“The Hole” — A mission to explore a planet goes horribly wrong for those visiting the new world. Klim and the rest of the crew must search for Rurik, who has gone missing. Kim finds Rurik at the bottom of a large hole. There are only two problems: 1) Klim is also at the bottom of the hole and 2) Rurik is clearly dead, but still moving and talking. Can Klim escape? Even if he does, will he ever be the same?

Don’t go into this collection thinking you’re going to get answers. Much of the effectiveness of Evenson’s writing comes from what isn’t explicitly described in the stories. Evenson focuses in on the world of each story. With short stories, authors don’t have a lot of room for world-building. The challenge then becomes making these brief glimpses into the world fully believable. And this is where Evenson really shines.

Every story in the collection takes place in a distinct setting, each with its own history and set of rules. Even though several stories have similar themes or settings, Evenson made each one distinct. There seem to be nods to classic authors like Ray Bradbury and Shirley Jackson. (In fact, Everson was a finalist for the Shirley Jackson Award in 2017.)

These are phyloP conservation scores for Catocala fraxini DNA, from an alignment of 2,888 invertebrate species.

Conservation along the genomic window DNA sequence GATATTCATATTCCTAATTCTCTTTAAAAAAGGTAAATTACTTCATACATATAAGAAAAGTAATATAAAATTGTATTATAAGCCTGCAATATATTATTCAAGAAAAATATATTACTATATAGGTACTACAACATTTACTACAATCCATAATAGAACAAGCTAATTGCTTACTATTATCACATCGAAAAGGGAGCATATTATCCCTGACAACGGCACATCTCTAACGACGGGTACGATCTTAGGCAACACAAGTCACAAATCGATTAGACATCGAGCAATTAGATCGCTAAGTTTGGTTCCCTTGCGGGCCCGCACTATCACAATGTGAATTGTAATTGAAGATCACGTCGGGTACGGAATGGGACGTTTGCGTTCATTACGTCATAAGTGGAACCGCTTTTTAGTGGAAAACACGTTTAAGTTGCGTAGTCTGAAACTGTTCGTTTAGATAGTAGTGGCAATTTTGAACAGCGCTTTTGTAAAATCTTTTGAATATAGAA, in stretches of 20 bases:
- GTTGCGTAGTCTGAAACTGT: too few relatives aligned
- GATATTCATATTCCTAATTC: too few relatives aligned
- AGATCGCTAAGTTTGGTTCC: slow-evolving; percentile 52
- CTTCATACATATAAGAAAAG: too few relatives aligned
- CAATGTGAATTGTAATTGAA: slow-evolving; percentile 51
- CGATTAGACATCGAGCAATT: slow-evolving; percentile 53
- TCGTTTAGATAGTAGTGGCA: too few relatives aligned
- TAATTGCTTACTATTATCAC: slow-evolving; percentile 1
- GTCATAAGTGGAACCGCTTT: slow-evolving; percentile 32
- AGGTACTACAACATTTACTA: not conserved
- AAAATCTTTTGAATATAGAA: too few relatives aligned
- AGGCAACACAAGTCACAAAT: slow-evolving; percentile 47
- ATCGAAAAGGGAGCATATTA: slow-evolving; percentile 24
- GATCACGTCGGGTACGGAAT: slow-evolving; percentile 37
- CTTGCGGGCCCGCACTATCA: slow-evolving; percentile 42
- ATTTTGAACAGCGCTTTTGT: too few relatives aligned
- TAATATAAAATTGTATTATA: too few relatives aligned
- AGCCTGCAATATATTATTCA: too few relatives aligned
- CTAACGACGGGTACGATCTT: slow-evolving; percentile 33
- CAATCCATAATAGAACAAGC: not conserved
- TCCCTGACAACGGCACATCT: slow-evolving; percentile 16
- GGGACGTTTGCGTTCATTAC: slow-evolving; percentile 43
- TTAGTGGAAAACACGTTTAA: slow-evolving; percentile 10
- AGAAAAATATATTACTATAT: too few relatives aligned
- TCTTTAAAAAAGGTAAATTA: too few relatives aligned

Evenson explores several themes throughout the collection. Identity and sense of self are perhaps the two most common themes. Can we change who we are? Is identity more than skin deep? Fair warning for the faint of heart, Evenson explores these ideas in a very literal sense. At times, he even uses a genre known as ‘body horror.’ If you’re not familiar with this genre, think of the movies The Fly and The Thing